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Patient Safety in Delayed Diagnosis of Acute Appendicitis

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DOI: 10.4236/ss.2011.26067    5,779 Downloads   10,245 Views   Citations

ABSTRACT

Introduction: Acute appendicitis is the major surgical abdominal disease in emergency departments and is also among the five leading causes of litigation against emergency physicians. Delayed diagnosis of appendicitis is more likely to occur in patients, who present atypically, and those lack a thorough physical examination, or those received intramuscular narcotic analgesia. The aim of this study was to study the effect of delay in diagnosis of acute appendicitis as regard postoperative findings, length of hospital stay and post-operative complications. Patients & Methods: Patients with complicated appendicitis were subjected to the present study and treated by a single surgical team. The parameters of our study were incidence of perforation or gangrene at surgery, length of stay and post-operative complications. Results: The present study showed that delay in diagnosis of acute appendicitis is associated with a more advanced stage of disease and a higher morbidity. Conclusion: careful attention to the patient’s history; a thorough physical examination and early clinical review help to minimize the possibility of delayed diagnosis of appendicitis. Appendicitis with a delay in treatment usually leads to high perforation rates, and unfavorable outcome.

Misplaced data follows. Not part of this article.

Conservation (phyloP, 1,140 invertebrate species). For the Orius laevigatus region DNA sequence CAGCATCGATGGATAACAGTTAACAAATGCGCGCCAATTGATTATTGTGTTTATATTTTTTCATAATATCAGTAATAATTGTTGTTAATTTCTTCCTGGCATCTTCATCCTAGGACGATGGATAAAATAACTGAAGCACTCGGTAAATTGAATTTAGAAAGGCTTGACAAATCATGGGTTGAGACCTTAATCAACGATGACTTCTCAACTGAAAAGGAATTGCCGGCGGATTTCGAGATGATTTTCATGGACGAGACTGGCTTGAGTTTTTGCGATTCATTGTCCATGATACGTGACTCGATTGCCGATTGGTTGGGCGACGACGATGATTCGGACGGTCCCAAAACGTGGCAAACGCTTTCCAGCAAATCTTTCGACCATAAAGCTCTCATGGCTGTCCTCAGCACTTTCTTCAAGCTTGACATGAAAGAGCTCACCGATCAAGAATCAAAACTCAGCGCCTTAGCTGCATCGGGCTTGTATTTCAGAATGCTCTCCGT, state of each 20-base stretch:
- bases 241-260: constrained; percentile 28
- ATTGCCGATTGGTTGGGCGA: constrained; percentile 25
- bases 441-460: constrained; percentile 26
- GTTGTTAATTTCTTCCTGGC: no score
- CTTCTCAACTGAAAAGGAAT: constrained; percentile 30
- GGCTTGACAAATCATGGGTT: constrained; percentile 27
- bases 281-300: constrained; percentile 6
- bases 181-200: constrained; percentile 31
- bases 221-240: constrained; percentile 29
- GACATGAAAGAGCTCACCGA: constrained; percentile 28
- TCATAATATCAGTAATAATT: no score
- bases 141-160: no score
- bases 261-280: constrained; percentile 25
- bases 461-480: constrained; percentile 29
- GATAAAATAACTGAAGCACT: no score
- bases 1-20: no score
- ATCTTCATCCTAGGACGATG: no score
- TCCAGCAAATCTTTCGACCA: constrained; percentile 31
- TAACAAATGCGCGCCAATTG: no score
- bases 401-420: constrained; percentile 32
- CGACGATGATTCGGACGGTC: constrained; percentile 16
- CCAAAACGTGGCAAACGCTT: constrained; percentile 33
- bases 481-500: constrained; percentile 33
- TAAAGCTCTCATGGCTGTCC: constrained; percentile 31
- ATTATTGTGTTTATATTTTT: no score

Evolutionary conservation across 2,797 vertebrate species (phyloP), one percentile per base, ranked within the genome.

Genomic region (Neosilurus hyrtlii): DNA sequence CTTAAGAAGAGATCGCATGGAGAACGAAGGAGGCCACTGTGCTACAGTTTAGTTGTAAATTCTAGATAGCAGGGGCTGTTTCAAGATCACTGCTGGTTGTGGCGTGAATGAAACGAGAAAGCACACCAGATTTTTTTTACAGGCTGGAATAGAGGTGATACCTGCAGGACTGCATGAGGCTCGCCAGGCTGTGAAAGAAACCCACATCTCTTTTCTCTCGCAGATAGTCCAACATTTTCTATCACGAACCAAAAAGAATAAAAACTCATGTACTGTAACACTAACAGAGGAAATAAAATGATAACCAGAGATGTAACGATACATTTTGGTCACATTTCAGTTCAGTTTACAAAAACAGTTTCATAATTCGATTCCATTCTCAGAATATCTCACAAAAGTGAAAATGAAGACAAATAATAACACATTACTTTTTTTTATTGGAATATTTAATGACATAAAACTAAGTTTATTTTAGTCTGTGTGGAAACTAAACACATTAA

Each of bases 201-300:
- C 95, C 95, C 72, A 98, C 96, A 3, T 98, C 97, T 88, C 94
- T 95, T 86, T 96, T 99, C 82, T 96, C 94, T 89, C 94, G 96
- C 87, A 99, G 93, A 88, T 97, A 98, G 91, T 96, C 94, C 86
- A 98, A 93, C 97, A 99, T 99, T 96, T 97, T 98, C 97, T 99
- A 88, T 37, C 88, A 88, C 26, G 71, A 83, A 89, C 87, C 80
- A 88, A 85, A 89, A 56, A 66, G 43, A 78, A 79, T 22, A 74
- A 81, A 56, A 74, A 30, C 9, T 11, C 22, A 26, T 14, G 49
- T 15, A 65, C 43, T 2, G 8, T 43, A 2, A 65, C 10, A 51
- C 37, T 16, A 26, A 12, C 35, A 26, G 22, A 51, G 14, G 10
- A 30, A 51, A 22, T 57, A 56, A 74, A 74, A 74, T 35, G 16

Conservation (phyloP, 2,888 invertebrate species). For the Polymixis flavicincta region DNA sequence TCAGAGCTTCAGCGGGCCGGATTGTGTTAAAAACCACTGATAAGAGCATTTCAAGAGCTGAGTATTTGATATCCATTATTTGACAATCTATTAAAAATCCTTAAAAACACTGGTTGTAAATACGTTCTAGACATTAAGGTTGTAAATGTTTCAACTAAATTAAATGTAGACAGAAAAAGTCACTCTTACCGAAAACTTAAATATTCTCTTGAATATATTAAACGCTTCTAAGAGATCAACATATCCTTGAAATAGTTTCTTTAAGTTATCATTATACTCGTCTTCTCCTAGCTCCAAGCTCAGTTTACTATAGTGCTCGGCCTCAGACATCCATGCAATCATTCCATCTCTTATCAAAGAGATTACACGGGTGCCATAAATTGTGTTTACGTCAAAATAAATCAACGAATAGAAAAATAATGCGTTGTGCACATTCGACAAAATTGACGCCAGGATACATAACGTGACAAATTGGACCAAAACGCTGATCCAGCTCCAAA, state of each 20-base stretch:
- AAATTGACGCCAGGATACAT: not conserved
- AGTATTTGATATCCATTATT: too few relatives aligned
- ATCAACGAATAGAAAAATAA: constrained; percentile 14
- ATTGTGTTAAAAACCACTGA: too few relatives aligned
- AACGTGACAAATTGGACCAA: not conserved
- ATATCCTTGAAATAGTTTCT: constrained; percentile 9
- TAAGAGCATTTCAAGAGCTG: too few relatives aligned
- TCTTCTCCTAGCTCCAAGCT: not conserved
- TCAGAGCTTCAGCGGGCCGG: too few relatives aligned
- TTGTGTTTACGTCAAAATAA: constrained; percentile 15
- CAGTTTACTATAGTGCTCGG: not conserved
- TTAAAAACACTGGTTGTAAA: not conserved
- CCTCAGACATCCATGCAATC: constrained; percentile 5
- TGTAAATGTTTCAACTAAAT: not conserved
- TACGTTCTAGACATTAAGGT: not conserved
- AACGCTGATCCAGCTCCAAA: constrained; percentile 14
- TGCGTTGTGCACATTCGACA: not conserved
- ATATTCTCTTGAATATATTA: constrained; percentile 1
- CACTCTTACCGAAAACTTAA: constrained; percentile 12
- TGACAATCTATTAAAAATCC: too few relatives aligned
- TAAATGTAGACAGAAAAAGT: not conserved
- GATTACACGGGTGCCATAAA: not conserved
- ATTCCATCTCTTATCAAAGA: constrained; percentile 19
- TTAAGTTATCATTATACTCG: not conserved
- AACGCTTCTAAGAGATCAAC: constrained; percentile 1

Conflicts of Interest

The authors declare no conflicts of interest.

Cite this paper

A. Saber, M. Gad and G. Ellabban, "Patient Safety in Delayed Diagnosis of Acute Appendicitis," Surgical Science, Vol. 2 No. 6, 2011, pp. 318-321. doi: 10.4236/ss.2011.26067.

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